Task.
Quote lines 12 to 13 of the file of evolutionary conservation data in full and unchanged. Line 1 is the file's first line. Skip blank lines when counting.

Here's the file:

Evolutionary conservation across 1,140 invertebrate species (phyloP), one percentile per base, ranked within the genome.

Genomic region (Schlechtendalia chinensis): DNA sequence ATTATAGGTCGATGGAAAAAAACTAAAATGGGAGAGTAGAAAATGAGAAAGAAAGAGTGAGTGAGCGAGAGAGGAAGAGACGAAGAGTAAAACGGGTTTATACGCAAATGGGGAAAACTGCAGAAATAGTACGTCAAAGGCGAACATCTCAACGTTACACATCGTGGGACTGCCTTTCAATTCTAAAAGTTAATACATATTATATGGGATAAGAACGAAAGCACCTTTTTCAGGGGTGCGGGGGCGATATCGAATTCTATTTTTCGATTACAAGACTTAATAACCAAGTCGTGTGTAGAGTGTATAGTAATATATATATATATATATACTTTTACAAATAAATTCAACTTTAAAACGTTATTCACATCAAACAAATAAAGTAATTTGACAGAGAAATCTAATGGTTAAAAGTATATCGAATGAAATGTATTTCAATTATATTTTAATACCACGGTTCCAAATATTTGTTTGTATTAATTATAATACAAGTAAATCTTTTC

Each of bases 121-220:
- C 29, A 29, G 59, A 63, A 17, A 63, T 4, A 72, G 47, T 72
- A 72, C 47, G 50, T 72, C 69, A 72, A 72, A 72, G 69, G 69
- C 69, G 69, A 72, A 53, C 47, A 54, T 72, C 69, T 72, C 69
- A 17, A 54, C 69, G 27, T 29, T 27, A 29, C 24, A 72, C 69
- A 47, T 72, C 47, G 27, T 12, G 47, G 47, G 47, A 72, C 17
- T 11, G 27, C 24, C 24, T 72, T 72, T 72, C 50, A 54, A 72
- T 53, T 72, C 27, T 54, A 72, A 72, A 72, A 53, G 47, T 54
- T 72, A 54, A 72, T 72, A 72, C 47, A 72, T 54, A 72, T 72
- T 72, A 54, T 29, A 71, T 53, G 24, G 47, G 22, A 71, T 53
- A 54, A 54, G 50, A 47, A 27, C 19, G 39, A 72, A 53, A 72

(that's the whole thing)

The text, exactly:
- T 72, A 54, T 29, A 71, T 53, G 24, G 47, G 22, A 71, T 53
- A 54, A 54, G 50, A 47, A 27, C 19, G 39, A 72, A 53, A 72